Bump physique

Click a word: Floor, Frame, Foam, Skylight, or Dome for information about that part of the image. Alternatively, see this page with a Flash animation enhanced graphic.

Bump was a dome. The physique relates mostly to the lost and found (lostNfound) aspect of why this page is under Trips/Imagine/RitualSpaces/lostNfound/EIE/Bump. See Bump as a temporary art sketch that I found and lost. But I retained the intrinsic value: the meaning. This page shows Bump from above, during construction. See also the finished Bump from the eastern side.



In the Domebook 2 recipe for a Bamboo Dome, 12 great circles overlap spherically. The dome uses only 5/8 of the sphere. Following the directions on page 95, I bent 8' aluminum tubes to the curvature of a 16' diameter circle. Wires through holes drilled across the tubes held the frame together. (See all the Domebook instructions here. See the "Dome Assembly" section for chord factors to make your own model.)


The Bump context page explains the copper wire and earth anchor foundation that held the dome in place. Also the three levels of the floor. Here you see level three, the stained glass work area. The bench, a ladder, and stool are visible in this picture.



I framed the skylight with five boards at the tips of the five-pointed star at the top of the dome. In the photo, see OMlulu sitting on my bed in the middle. In summer, elasticized mosquito netting fit over the boards. For winter rainproofing and warmth, a five-sided aluminum frame covered with heavy vinyl fit nicely over the boards. Hinges on one side let me raise the vinyl for ventilation or emergency escape hatch. I also framed doors: side and front.


foam formsI had made shipping forms of polyurethane foam in SF and NY. Working with the foam is an artistic experience in its own right. After mixing the resin and hardener, you have about three minutes to pour the foam before it sets. The swelling liquid seems organically alive, exuding toxic fumes. One day I lined them up along a path in the woods and had an abstract expressionist painting spree. The convex exterior sides were splashed blues and greens of sky and forest. The next day I turned them over and painted the concave interior sides white.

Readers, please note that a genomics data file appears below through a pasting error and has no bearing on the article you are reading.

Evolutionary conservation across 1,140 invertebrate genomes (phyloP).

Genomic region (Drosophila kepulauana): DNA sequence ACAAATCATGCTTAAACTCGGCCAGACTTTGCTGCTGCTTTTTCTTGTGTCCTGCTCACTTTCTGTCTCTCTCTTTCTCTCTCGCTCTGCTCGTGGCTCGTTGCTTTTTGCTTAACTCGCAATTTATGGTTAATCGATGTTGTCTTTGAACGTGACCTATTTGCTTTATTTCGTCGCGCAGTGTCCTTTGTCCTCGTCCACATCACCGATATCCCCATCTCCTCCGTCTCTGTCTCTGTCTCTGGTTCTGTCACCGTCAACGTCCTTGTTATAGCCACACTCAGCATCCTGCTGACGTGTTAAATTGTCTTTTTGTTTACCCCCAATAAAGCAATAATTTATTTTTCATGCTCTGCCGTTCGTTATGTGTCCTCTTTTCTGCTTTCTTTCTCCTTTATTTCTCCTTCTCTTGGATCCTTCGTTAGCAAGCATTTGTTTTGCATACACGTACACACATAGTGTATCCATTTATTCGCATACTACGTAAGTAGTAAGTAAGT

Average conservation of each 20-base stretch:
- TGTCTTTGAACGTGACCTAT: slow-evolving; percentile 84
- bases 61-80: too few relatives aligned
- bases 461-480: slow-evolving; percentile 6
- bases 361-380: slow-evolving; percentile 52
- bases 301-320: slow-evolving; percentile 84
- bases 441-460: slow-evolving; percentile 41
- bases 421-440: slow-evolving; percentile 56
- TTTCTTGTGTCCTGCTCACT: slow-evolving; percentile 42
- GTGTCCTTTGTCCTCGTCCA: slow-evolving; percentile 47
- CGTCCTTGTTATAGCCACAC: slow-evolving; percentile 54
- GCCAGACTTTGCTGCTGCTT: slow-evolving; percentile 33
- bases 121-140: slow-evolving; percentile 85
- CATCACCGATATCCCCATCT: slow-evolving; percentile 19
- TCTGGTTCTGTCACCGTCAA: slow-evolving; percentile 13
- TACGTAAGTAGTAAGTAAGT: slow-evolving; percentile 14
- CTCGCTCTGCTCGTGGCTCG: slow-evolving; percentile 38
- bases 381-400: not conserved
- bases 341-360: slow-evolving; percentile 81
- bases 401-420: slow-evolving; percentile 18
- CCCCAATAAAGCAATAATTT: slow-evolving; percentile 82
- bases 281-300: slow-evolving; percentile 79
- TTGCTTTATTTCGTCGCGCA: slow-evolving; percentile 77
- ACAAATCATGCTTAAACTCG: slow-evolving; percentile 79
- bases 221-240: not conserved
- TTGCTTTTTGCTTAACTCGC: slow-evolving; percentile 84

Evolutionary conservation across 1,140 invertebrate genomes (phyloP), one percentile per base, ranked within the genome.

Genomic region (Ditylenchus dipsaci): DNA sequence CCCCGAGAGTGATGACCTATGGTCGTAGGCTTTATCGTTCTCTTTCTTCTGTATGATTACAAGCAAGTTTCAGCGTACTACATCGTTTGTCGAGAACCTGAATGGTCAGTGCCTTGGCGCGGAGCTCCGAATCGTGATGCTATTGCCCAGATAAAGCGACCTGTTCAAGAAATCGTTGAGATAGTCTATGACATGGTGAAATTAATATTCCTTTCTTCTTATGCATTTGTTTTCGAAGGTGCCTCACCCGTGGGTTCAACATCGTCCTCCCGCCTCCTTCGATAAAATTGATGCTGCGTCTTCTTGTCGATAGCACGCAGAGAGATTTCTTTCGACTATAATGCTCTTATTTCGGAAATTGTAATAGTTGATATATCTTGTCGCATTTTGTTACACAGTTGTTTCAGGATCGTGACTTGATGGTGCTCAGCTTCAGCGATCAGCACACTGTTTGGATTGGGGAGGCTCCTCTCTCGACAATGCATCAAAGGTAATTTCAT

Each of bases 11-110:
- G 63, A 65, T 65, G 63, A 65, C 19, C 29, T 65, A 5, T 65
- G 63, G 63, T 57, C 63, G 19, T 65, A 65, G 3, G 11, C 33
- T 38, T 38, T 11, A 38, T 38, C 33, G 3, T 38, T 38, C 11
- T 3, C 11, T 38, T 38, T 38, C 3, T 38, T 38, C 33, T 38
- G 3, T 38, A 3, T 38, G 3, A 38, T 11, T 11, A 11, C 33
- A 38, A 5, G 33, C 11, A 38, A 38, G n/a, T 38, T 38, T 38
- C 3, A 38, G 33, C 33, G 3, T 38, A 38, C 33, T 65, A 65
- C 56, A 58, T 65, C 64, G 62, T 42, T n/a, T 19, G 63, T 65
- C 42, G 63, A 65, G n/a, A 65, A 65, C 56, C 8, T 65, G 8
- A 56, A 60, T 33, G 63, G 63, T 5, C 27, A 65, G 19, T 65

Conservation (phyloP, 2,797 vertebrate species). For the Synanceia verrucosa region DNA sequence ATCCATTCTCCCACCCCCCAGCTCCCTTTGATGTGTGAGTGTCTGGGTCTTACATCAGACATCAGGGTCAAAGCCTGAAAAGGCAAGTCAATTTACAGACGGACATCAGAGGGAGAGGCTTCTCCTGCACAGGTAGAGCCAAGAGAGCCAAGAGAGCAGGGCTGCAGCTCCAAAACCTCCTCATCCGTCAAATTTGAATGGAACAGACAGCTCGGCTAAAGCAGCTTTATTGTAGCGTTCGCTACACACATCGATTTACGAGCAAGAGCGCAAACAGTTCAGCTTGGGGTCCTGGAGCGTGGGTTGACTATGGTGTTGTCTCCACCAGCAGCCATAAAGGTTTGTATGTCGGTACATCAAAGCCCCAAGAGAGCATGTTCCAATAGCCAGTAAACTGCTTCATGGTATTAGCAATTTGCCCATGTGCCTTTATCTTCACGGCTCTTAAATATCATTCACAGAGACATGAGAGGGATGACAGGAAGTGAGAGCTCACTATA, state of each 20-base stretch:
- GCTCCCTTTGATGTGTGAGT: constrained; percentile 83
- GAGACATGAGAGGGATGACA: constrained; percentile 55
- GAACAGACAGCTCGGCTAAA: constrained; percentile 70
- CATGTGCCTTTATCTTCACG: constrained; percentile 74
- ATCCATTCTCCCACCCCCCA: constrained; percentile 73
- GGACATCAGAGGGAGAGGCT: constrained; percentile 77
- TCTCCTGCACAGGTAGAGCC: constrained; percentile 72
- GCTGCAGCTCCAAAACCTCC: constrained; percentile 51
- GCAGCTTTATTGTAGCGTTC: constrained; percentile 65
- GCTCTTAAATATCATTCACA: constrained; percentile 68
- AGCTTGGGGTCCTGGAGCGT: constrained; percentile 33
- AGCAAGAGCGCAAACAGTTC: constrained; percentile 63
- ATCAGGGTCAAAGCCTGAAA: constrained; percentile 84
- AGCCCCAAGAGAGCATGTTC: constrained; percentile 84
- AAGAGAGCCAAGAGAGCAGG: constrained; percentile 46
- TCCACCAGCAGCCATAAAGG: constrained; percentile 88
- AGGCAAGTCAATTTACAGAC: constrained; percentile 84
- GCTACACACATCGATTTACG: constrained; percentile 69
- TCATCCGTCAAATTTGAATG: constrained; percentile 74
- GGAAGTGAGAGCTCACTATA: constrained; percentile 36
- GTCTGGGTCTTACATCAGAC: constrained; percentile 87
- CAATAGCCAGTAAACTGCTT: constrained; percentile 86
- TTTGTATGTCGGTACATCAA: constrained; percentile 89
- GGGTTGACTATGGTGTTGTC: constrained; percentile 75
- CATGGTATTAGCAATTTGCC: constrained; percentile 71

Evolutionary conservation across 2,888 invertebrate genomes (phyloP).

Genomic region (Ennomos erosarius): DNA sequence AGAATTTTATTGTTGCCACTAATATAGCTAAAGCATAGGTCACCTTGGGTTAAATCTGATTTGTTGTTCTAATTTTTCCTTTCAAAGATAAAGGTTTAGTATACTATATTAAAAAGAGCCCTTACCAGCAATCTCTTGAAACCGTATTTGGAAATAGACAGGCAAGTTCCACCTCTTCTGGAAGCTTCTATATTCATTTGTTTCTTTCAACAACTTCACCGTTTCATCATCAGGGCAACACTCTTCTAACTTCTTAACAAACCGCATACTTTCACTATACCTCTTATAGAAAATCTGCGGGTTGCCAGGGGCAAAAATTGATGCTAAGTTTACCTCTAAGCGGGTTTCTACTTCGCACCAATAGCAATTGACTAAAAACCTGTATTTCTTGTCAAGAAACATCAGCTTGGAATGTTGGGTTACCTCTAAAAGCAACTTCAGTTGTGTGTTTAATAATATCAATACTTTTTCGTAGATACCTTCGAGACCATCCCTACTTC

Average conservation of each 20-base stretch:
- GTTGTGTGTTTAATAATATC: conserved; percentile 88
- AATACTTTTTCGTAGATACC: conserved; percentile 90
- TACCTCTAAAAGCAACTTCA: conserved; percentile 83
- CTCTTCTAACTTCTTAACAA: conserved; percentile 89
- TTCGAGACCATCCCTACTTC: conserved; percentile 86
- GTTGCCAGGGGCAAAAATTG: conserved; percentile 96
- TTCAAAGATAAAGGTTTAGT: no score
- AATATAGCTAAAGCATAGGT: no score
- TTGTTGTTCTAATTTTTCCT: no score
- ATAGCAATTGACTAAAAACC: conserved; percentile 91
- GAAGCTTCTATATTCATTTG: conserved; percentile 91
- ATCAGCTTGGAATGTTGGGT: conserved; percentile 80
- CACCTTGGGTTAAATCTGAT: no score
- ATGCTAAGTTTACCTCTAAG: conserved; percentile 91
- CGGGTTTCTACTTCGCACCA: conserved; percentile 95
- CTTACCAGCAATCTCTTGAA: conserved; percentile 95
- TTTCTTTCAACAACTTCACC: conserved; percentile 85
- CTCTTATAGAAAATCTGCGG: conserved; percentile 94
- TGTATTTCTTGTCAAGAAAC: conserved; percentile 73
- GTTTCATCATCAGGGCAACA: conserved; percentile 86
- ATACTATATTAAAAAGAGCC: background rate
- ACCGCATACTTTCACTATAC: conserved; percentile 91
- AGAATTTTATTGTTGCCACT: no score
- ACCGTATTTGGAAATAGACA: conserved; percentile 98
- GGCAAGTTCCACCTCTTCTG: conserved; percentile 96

I cut rubber wedges from car tires as washers to prevent wire cutting through the foam when I attached each panel to the upper hemisphere of the dome frame. I left a row of windows around the south side equator. A vertical slit pierced the north. Beside the door a wooden box wired onto the frame with acrylic sheet back served to hold glass samples for coloring and design. The irregular windows were acrylic too. Between the foam forms I spread more foam in place, like icing a giant cake. This worked for insulation. However, rainwater found each pinhole that wasn't plugged, keeping me busy patching leaks the first winter.

A 100 lb. roll of roofing was the heaviest item I hauled to the site. I struggled to unroll it around the base of the dome and attach it to the side door frame. Within that I tacked sheets of soft foam covered with cloth for padded walls.

While leveling the site, I found Jerusalem Crickets (large insects), which I tossed downhill. Continue with the finished Bump from the eastern side.

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